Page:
Someday, Someway

Singer-songwriter Chris Whitley plants the seeds for his eventual 'rediscovery' with another stellar album.

I tell Chris Whitley that his seventh and latest album, Hotel Vast Horizon, is an extremely "dark" record, and he laughs appreciatively and says "yeah" in a conspiratorial whisper, partly because it's 11 a.m. and he's just greeting the day, and partly because this is Chris Whitley and he's as close to a ghost as many of us are going to come.

Hotel Vast Horizon is a scary album in much the way those mid-'70s Neil Young efforts, Tonight's the Night and On the Beach, personified the psychic dislocation of their creator. Whitley, a onetime Sony-promoted "modern blues hero," headed for the same ditch that lured Young away from middle-of-the-road mainstream success. But where Young could always fall back into the relative safety of Crosby, Stills, and Nash, Whitley has stood nakedly alone, recording albums of singular beauty and great emotional depth.

"Aside from the financial ills and the difficulties of touring, I can produce what I like to," says Whitley. "I don't feel frustrated. It doesn't have the commercial strain of a big label. To be able to produce more, it seems more healthful. My livelihood has been my own fault, making bad moves."

In recent years, Whitley's become the flagship artist for the small, independent Messenger Records. His albums for the label have been revelatory in the most low-key way possible. Hardly "bad moves," but not the kinds of maneuvers likely to attract much immediate attention.

Sadly, it'll either take death or, perhaps, just time for Whitley to be "rediscovered" by whoever makes up the MOJO-reading crowd in 20 years' time. But when they do finally find him, they'll be talking about Whitley's Messenger releases with great reverence: 1998's Dirt Floor, an all-acoustic album recorded in one 24-hour stretch, and 2000's Perfect Day, a completely improvisational collection. The newly released Hotel isn't much more lavish, recorded in less than a week this past December with just a few rehearsals thrown together in advance.

Mostly, Whitley sings in a scarred and soulful wisp, with only the bass of Heiko Schramm and drums of Matthias Macht backing up his mix of sparse guitar and banjo. "When at last I was left for dead/The dissident sister took me in," he sings on "New Lost World," opening the album on a somber note that grows stronger with each song. Even when he steps it up a few beats per minute for "Insurrection at Newtown," it's to twist his sound into a Kurt Cobain-like blues lament.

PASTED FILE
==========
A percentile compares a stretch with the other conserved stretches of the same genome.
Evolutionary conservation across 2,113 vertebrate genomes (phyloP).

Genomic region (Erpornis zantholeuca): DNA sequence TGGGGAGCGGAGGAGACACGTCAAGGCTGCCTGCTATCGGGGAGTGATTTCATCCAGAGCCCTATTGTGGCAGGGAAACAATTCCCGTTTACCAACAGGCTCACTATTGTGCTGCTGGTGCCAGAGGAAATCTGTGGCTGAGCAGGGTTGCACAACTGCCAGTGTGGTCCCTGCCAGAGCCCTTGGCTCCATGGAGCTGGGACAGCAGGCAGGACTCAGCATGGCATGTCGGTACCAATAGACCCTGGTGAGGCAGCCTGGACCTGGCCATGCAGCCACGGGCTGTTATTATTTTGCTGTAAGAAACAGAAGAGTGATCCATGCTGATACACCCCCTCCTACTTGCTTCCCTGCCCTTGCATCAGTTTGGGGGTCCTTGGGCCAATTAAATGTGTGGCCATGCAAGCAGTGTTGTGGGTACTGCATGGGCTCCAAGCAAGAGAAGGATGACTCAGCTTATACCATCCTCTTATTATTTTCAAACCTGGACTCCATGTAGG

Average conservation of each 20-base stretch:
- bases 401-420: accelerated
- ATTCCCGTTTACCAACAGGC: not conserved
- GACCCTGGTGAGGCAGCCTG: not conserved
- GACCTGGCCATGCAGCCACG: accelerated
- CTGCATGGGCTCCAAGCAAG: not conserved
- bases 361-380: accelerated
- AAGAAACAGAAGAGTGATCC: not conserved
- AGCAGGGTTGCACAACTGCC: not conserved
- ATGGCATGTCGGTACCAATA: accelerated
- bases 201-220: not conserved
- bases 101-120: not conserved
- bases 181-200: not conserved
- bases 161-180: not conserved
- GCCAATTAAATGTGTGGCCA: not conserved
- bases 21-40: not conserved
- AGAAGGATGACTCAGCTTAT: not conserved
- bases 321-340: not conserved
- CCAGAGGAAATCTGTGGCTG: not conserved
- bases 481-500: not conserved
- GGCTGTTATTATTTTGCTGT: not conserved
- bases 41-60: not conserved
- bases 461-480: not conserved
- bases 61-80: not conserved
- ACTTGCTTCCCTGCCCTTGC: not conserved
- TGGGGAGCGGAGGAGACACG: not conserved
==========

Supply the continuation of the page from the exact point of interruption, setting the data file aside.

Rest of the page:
"We want it to be groovier than rock-band heavy," says Whitley. "These guys that I'm playing with have a trip-hop group out of Dresden (Tijuana Mon Amour Broadcasting Inc.) and come out of playing different kinds of stuff. We have similar sensibilities where we play really natural together. It's quiet but not exactly mellow."

If there's been any constant in Whitley's life, it's been his obsessive need for escape. Drink and drugs created problems for years, and he's spent more years exiled in Europe (first Belgium, now in what was East Germany) than most dishonored dictators. Nowadays, Whitley keeps it together by staying away from the business end of the music as much as possible although he's done some soundtrack work, including German film Pigs Can Fly and the Brian Koppelman/David Levien- directed mob drama, Knockaround Guys.

His contrarian nature extends into his music as well, where he's long refused to play the role of guitar god. "I don't really want to listen to guitar music, but I still play it, so there's a problem," Whitley laughs. "I physically like playing guitar, but it's not the sounds I listen to. I start screwing around trying to sound like a piano playing small chords. I like the minimal thing most."

One guitar guy Whitley does admit to listening to lately is Bob Dylan, especially "Changing of the Guards" from Street Legal, which he's been cueing up on the stereo with alarming frequency. "There are so many good songwriters out there," he says. "But what I absolutely need from music, I get from a few essential songwriters." If Whitley keeps making albums like his Messenger output, he may actually find himself among the essentials before too long.

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